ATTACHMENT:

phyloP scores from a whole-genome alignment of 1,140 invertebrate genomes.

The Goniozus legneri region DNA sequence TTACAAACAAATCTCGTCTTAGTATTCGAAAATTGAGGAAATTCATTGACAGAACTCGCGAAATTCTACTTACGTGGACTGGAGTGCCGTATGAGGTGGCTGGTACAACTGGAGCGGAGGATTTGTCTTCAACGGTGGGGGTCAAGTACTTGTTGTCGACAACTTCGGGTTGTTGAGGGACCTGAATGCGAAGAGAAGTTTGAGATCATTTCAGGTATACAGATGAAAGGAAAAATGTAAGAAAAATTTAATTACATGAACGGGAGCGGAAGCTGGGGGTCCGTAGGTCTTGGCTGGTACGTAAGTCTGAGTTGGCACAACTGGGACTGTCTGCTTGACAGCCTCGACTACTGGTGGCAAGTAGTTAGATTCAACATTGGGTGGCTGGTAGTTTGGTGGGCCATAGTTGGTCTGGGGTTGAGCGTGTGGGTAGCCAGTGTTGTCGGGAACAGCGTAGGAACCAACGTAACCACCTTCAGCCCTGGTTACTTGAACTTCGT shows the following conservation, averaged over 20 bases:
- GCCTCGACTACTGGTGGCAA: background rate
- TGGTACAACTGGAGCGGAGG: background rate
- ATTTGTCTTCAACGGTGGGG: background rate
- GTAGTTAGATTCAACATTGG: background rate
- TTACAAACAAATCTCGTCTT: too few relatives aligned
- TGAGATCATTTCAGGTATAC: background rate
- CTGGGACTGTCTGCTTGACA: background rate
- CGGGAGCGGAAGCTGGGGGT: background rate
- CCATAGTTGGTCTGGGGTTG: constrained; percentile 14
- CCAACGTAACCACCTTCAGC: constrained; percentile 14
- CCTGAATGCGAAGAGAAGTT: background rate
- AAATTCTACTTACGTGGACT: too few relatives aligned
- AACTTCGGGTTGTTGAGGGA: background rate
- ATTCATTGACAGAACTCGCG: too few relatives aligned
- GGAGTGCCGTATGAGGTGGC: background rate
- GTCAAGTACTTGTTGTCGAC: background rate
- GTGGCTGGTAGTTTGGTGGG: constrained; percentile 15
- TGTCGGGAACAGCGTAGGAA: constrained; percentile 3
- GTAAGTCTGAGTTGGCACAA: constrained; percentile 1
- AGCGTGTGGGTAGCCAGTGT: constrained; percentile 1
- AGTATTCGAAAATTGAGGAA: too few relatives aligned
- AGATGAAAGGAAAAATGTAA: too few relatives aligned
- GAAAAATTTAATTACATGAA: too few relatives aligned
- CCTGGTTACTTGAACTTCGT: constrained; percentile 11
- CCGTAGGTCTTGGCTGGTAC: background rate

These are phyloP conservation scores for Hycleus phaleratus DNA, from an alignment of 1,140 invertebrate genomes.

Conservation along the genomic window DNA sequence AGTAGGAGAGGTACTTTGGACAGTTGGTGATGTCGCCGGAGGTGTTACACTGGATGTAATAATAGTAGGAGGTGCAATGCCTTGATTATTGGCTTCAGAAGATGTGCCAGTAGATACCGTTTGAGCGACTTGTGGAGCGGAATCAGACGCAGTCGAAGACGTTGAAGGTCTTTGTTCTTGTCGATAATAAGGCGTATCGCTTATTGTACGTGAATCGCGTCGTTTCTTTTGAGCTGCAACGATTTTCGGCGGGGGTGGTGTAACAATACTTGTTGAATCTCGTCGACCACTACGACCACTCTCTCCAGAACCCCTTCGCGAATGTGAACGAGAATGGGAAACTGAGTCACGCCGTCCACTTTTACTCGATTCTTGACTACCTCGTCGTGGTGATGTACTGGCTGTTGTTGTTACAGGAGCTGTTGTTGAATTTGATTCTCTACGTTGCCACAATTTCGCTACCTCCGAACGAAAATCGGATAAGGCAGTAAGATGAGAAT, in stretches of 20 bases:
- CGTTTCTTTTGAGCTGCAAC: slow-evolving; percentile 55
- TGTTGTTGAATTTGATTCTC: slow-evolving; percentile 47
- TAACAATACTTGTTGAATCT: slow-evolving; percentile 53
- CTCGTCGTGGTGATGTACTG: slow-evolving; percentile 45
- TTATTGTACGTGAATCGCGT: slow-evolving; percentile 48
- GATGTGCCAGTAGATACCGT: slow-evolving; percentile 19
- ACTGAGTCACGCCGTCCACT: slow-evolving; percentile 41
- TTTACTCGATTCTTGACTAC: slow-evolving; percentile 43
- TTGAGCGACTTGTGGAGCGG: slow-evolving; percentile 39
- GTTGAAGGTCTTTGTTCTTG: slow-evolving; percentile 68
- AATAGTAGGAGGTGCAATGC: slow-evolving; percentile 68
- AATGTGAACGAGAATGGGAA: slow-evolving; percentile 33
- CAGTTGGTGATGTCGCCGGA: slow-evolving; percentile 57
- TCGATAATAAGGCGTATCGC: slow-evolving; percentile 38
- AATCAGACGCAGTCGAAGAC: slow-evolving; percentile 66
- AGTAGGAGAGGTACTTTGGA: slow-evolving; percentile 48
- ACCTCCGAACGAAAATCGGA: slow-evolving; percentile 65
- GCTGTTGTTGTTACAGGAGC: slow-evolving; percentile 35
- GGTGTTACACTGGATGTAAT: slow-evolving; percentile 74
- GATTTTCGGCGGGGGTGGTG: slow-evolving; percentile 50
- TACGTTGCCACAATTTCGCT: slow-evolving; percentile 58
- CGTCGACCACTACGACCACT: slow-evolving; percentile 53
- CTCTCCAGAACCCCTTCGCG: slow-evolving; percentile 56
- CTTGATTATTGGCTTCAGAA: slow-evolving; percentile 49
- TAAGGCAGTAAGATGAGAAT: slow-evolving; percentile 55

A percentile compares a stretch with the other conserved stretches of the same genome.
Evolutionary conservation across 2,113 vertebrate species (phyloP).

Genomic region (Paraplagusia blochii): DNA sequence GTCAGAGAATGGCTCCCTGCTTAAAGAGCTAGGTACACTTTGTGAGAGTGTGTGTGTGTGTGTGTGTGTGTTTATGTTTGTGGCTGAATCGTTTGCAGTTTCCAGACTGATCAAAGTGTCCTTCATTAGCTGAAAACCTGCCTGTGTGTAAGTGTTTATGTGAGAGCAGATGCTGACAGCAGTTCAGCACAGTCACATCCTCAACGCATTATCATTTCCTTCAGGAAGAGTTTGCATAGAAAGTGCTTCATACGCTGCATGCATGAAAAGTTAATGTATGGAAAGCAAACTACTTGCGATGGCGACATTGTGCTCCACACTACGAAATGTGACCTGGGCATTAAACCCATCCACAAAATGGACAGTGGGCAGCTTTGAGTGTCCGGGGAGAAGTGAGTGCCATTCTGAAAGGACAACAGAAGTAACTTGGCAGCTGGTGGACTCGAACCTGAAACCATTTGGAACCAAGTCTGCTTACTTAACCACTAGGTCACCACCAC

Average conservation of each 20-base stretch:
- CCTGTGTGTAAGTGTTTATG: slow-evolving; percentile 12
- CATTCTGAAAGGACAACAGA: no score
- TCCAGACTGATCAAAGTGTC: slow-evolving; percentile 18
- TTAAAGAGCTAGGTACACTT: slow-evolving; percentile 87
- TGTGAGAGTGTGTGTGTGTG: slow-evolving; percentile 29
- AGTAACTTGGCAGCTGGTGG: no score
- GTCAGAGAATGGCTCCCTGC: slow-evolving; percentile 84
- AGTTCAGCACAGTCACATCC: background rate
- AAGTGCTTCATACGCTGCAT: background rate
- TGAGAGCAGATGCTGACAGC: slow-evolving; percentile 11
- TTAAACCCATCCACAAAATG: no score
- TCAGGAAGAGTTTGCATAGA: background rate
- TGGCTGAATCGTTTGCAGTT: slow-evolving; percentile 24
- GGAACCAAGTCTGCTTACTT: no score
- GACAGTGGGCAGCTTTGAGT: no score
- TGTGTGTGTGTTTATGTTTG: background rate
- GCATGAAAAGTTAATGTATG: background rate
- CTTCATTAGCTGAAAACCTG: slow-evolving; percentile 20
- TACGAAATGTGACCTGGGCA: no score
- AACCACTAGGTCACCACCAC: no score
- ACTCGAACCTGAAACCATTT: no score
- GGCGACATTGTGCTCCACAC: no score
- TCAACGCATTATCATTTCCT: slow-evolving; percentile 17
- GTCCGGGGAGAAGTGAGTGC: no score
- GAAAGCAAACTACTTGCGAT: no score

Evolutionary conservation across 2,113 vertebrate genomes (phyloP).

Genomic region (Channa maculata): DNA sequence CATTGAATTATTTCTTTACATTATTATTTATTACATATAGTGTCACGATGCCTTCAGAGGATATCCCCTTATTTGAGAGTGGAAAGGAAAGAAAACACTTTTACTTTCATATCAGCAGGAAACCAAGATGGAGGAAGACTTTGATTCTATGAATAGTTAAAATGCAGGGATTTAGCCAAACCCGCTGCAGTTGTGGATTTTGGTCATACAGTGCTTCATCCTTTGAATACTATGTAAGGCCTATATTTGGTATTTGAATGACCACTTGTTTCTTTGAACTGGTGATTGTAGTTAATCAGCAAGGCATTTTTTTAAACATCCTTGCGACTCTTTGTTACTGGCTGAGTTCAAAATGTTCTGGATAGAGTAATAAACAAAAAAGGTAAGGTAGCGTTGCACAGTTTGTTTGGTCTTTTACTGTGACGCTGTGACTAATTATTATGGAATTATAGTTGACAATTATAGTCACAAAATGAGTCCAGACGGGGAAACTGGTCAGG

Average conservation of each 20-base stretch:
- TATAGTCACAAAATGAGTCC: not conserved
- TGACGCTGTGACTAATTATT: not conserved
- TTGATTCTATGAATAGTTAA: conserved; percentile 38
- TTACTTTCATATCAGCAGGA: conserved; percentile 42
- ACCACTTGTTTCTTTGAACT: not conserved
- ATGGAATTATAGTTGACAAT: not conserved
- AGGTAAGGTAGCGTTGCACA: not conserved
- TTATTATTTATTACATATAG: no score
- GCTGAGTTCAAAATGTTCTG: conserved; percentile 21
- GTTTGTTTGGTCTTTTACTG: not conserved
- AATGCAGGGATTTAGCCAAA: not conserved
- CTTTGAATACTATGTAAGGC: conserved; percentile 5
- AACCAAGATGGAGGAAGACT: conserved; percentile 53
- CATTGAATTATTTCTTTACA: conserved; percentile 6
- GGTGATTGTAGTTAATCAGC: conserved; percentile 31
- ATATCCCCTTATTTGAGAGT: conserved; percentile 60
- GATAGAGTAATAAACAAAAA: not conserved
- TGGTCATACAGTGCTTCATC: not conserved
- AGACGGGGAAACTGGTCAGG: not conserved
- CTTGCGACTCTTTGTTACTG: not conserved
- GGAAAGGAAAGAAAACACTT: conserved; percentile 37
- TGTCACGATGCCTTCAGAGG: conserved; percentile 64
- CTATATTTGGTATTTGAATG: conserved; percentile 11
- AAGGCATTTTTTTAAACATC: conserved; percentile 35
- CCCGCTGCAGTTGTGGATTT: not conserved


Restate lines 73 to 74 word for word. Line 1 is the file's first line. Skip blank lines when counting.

- GACAGTGGGCAGCTTTGAGT: no score
- TGTGTGTGTGTTTATGTTTG: background rate